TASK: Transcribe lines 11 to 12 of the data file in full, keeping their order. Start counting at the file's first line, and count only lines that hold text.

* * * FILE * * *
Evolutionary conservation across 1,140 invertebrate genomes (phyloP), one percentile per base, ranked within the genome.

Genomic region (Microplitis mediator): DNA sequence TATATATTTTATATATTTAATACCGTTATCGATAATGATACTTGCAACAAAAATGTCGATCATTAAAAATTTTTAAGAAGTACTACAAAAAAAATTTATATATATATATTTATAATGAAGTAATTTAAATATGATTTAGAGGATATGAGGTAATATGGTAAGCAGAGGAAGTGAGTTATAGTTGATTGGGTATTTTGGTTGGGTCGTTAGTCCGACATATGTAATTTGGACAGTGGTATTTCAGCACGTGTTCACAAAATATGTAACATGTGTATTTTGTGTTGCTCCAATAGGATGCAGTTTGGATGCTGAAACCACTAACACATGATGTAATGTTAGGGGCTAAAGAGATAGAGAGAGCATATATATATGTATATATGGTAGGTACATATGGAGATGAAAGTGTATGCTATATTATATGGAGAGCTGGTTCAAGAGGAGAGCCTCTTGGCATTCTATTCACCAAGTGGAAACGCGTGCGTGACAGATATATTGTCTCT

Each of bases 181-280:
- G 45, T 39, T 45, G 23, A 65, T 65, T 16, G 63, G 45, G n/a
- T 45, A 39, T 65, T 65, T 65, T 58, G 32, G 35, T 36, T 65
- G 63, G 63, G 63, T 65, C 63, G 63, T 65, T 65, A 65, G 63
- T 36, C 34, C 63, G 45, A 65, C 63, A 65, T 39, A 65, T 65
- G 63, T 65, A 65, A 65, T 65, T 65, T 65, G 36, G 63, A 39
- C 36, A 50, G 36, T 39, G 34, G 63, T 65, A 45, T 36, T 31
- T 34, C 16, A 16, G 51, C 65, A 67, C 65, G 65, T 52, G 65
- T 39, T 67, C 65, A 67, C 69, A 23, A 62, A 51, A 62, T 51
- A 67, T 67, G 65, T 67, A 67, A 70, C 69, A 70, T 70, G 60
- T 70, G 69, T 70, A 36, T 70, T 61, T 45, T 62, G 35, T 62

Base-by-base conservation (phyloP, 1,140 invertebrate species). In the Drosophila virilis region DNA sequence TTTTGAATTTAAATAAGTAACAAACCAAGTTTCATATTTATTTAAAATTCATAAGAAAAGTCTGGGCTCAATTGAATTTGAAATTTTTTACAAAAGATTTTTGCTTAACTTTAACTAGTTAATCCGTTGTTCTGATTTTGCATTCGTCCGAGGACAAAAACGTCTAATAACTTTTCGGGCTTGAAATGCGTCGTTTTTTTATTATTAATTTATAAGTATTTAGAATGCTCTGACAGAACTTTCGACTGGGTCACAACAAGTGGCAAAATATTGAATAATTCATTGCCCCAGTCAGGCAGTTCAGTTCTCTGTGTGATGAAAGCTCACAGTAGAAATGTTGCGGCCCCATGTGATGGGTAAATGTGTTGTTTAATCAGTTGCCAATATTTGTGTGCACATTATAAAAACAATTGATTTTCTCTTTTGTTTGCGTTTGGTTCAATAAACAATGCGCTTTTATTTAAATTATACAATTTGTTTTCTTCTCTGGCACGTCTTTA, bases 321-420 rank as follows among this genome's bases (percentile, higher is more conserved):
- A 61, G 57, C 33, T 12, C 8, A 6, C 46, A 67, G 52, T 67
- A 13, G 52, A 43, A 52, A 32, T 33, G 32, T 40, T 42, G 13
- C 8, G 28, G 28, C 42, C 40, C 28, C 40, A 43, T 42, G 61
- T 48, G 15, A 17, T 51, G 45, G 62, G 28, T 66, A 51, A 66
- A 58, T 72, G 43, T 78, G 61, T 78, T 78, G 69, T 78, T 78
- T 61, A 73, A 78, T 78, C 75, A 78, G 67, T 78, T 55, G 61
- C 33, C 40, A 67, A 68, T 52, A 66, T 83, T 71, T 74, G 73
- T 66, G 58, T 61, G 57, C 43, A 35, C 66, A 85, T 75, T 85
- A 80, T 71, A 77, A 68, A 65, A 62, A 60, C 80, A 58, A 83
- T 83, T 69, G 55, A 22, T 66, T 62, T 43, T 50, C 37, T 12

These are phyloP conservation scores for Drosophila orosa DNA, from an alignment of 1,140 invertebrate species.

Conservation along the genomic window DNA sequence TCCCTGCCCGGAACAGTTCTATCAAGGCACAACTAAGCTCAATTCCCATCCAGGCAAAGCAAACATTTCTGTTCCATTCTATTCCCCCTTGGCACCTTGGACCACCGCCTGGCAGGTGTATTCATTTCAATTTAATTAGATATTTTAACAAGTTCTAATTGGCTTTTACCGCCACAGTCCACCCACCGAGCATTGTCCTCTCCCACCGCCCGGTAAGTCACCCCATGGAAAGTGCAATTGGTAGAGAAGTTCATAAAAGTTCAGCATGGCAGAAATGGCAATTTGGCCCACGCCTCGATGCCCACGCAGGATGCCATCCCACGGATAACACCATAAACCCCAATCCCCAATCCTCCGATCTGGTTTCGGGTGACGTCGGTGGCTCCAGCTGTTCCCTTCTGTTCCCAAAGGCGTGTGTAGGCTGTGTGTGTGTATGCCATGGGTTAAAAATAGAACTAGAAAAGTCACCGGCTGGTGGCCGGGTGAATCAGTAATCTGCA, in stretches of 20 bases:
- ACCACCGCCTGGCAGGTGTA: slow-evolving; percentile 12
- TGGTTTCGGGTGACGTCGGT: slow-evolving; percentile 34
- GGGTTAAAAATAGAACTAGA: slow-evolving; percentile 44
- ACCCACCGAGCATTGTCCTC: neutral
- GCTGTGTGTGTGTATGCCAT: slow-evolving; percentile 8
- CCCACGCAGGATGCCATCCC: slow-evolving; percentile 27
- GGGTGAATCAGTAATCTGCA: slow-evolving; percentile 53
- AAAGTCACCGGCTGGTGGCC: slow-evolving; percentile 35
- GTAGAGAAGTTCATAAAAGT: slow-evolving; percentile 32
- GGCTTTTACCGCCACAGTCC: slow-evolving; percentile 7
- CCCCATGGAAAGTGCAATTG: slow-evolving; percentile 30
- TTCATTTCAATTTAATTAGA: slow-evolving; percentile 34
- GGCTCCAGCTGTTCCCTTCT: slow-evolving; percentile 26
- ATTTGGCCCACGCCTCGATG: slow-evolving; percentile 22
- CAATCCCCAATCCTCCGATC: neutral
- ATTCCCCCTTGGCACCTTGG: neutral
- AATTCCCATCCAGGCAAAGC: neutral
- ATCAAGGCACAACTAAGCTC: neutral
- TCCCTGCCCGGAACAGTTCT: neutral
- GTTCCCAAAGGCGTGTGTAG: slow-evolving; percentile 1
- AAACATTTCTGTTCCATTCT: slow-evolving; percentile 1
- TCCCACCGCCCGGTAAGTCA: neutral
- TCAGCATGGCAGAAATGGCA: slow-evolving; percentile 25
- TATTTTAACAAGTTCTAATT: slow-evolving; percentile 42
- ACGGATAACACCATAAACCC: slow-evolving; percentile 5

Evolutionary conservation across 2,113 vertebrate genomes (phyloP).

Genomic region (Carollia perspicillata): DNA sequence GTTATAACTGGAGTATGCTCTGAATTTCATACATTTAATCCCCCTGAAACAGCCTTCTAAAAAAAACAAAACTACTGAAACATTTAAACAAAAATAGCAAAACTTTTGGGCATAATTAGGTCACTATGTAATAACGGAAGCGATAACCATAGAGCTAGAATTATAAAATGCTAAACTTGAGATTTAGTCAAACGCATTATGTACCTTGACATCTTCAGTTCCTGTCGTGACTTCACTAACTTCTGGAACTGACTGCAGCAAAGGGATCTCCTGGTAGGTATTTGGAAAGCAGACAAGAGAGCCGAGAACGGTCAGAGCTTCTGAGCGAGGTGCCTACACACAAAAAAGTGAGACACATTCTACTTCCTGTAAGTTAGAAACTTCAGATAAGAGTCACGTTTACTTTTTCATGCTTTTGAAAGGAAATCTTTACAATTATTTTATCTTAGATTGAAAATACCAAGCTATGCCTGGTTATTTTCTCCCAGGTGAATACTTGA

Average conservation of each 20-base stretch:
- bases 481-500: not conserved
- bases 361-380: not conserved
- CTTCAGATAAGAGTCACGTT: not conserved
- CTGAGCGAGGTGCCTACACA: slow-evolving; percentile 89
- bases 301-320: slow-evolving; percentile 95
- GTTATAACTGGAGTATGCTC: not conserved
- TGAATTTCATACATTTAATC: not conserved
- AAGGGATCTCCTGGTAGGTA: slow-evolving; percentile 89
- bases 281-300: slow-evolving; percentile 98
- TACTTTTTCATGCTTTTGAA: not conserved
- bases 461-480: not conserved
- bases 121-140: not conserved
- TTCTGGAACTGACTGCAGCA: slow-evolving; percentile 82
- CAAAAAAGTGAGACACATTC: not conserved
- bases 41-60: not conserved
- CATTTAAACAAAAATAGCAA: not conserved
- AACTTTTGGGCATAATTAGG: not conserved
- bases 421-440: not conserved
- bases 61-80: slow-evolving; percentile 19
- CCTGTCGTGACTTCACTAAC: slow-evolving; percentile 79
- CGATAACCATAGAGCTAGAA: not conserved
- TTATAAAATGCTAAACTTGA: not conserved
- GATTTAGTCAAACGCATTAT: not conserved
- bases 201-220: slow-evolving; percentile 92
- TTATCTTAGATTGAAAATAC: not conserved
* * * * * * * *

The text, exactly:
- T 39, T 67, C 65, A 67, C 69, A 23, A 62, A 51, A 62, T 51
- A 67, T 67, G 65, T 67, A 67, A 70, C 69, A 70, T 70, G 60